IDEAS home Printed from
MyIDEAS: Login to save this paper or follow this series

Testing Kirkpatrick's Four-Level Hierarchy of Training Evaluation: Evidence from Thailand's Automotive Industry

  • Homklin Tassanee

    (Graduate School for International Development and Cooperation, Hiroshima University)

  • Takahashi Yoshi

    (Graduate School for International Development and Cooperation, Hiroshima University)

  • Techakanont Kriengkrai

    (Faculty of Economics, Thammasat University)

Several studies of training evaluation have failed to confirm the hierarchy relationship of reaction, learning, and behavior to results because of the difficulty of evaluating training. Furthermore, research in this area has tended to downplay the importance of level one (reaction) evaluation. In this study, we proposed investigating Kirkpatrick’s four-level hierarchy of training evaluation, focusing specifically on two types of reactions, affective and utility, to predict training outcomes. The results of this study expand our understanding of the progressive causal relationship of reaction, learning, and job behavior to results. In particular, this study highlighted the utility reactions in predicting training effectiveness. Implications and future research directions suggested by the results are also discussed.

If you experience problems downloading a file, check if you have the proper application to view it first. In case of further problems read the IDEAS help page. Note that these files are not on the IDEAS site. Please be patient as the files may be large.

File URL:
File Function: First version, 2013
Download Restriction: no

Paper provided by Hiroshima University, Graduate School for International Development and Cooperation (IDEC) in its series IDEC DP2 Series with number 3-4.

in new window

Length: 20 pages
Date of creation: May 2013
Date of revision:
Handle: RePEc:hir:idecdp:3-4
Contact details of provider: Web page:

More information through EDIRC

References listed on IDEAS
Please report citation or reference errors to , or , if you are the registered author of the cited work, log in to your RePEc Author Service profile, click on "citations" and make appropriate adjustments.:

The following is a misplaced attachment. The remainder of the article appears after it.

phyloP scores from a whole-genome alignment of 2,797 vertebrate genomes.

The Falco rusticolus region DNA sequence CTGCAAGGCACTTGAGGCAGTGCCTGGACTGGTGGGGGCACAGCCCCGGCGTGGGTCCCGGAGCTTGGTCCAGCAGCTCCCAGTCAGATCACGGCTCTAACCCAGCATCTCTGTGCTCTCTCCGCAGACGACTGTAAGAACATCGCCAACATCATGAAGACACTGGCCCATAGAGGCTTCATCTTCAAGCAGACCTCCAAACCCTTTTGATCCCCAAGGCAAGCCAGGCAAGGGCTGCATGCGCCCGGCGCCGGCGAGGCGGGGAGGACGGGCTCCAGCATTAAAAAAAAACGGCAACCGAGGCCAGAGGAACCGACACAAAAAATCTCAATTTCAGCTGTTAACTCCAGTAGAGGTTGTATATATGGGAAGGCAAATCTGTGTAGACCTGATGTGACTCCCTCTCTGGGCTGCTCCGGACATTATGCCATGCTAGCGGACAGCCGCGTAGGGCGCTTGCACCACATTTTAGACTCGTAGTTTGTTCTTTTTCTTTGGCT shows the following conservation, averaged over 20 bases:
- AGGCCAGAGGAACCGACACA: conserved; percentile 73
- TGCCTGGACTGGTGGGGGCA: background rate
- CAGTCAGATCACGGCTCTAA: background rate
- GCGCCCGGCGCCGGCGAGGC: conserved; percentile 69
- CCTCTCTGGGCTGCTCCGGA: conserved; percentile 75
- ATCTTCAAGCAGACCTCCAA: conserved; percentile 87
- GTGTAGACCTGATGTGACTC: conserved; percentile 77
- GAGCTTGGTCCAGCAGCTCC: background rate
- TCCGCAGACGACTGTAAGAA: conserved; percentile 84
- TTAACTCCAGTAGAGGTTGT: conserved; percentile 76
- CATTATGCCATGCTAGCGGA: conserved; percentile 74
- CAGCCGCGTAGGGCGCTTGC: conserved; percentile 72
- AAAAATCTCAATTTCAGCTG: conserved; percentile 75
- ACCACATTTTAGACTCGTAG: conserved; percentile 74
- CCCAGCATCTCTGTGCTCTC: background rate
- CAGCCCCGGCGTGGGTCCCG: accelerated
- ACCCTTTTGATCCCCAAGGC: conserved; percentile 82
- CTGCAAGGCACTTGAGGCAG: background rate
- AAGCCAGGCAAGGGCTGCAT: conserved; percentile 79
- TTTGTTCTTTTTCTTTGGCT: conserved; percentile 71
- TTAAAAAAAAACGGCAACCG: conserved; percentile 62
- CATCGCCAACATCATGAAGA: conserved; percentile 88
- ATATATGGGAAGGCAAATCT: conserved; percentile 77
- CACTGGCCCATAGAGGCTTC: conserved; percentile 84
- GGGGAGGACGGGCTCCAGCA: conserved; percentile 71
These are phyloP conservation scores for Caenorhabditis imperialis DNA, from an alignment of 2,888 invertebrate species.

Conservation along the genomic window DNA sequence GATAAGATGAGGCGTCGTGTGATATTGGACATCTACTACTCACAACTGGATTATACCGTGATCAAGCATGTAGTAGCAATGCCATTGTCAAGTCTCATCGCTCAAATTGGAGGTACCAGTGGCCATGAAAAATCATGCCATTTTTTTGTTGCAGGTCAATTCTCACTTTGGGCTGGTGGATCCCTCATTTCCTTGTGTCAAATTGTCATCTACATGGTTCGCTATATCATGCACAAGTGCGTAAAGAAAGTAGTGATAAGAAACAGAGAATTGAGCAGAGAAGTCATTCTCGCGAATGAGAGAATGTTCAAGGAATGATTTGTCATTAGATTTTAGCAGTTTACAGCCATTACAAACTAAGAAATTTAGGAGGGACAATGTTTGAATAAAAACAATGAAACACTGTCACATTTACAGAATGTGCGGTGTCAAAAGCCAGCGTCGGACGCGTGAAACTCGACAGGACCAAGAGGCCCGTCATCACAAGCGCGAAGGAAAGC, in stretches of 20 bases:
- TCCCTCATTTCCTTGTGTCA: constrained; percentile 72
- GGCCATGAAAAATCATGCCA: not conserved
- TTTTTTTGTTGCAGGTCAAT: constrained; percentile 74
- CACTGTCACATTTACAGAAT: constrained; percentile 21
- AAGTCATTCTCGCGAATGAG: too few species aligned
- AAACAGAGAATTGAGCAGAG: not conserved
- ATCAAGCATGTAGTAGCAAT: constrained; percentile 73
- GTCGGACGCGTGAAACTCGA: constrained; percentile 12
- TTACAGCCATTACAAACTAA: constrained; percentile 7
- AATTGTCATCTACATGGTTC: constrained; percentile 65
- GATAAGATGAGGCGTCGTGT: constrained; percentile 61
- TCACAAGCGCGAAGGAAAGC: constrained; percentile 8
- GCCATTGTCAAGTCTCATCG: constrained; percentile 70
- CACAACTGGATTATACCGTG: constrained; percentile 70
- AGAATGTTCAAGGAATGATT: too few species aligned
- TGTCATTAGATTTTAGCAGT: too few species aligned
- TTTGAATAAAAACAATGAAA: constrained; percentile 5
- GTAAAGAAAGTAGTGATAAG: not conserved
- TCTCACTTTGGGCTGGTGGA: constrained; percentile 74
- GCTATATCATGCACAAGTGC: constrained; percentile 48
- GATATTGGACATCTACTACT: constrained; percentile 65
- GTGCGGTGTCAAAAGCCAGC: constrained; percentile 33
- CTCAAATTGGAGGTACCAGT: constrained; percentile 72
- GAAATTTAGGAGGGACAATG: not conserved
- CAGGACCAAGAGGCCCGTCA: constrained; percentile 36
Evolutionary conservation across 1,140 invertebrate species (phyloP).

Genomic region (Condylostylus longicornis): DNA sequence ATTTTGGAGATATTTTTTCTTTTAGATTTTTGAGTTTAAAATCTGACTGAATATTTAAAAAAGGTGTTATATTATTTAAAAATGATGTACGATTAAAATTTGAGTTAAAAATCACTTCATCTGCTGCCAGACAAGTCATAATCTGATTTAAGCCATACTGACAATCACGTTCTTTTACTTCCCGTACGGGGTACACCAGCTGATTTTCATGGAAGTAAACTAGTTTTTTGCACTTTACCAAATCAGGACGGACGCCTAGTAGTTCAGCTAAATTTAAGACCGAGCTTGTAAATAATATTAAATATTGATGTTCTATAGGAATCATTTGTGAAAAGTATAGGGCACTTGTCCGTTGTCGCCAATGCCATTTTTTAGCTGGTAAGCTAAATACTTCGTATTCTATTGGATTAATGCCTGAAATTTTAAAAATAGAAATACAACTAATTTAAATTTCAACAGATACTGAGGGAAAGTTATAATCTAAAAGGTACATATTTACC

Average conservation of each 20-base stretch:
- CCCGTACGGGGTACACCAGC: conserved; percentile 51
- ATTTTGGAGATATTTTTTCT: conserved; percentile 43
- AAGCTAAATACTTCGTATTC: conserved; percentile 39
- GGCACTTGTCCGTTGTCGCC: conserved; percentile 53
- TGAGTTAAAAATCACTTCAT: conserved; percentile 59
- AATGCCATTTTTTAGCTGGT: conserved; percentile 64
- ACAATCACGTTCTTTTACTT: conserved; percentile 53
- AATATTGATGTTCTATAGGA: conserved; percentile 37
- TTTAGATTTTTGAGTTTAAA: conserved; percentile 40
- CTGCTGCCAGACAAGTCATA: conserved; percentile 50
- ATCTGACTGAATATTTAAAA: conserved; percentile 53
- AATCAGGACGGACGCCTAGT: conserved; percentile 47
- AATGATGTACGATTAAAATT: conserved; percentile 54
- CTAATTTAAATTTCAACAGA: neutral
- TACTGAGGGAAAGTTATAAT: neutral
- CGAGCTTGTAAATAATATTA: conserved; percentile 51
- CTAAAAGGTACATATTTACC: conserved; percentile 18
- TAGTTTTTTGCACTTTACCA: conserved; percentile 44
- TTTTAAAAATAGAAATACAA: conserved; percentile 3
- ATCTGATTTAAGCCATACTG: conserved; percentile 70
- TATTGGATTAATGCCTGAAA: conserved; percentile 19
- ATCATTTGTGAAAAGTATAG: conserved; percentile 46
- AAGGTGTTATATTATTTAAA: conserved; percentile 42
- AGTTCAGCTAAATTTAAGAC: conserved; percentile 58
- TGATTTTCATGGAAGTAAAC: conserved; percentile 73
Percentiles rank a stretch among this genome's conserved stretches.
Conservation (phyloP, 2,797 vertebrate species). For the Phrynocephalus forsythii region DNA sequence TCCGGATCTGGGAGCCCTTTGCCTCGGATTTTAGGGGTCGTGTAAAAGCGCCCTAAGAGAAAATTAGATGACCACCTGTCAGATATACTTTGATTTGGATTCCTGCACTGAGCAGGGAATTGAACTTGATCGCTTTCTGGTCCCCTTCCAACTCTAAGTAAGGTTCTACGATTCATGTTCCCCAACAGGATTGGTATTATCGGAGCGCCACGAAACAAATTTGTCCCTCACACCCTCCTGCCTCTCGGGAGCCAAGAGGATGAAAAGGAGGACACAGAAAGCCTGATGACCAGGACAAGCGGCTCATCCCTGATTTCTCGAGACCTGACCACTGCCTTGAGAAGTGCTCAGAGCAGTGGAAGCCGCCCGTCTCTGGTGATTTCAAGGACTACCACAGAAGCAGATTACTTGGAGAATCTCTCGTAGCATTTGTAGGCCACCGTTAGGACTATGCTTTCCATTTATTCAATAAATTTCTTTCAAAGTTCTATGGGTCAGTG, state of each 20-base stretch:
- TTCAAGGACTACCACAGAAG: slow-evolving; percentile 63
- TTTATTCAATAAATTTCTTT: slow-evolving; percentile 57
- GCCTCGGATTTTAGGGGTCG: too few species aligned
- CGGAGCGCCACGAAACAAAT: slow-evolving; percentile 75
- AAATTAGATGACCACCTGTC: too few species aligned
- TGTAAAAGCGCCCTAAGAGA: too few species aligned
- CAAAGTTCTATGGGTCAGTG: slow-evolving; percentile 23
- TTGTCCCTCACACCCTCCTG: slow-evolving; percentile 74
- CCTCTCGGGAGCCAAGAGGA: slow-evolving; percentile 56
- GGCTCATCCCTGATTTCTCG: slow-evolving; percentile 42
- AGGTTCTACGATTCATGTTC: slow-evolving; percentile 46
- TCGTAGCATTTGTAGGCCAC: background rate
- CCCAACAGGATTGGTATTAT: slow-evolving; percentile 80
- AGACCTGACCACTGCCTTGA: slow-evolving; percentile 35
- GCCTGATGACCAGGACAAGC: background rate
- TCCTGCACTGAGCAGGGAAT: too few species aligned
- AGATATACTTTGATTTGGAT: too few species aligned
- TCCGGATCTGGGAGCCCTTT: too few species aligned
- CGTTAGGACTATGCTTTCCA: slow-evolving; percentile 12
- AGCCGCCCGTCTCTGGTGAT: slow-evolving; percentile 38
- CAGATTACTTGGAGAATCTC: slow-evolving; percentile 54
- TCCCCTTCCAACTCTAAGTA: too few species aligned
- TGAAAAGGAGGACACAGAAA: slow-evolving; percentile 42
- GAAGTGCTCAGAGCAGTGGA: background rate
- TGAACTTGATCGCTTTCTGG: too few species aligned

as in new window
  1. A. Giangreco & A. Sebastiano & R. Peccei, 2009. "Trainees' reactions to training: an analysis of the factors affecting overall satisfaction with training," Post-Print hal-00323772, HAL.
  2. Bates, Reid, 2004. "A critical analysis of evaluation practice: the Kirkpatrick model and the principle of beneficence," Evaluation and Program Planning, Elsevier, vol. 27(3), pages 341-347, August.
Full references (including those not matched with items on IDEAS)

This item is not listed on Wikipedia, on a reading list or among the top items on IDEAS.

When requesting a correction, please mention this item's handle: RePEc:hir:idecdp:3-4. See general information about how to correct material in RePEc.

For technical questions regarding this item, or to correct its authors, title, abstract, bibliographic or download information, contact: (Keisuke Kawata)

If you have authored this item and are not yet registered with RePEc, we encourage you to do it here. This allows to link your profile to this item. It also allows you to accept potential citations to this item that we are uncertain about.

If references are entirely missing, you can add them using this form.

If the full references list an item that is present in RePEc, but the system did not link to it, you can help with this form.

If you know of missing items citing this one, you can help us creating those links by adding the relevant references in the same way as above, for each refering item. If you are a registered author of this item, you may also want to check the "citations" tab in your profile, as there may be some citations waiting for confirmation.

Please note that corrections may take a couple of weeks to filter through the various RePEc services.

This information is provided to you by IDEAS at the Research Division of the Federal Reserve Bank of St. Louis using RePEc data.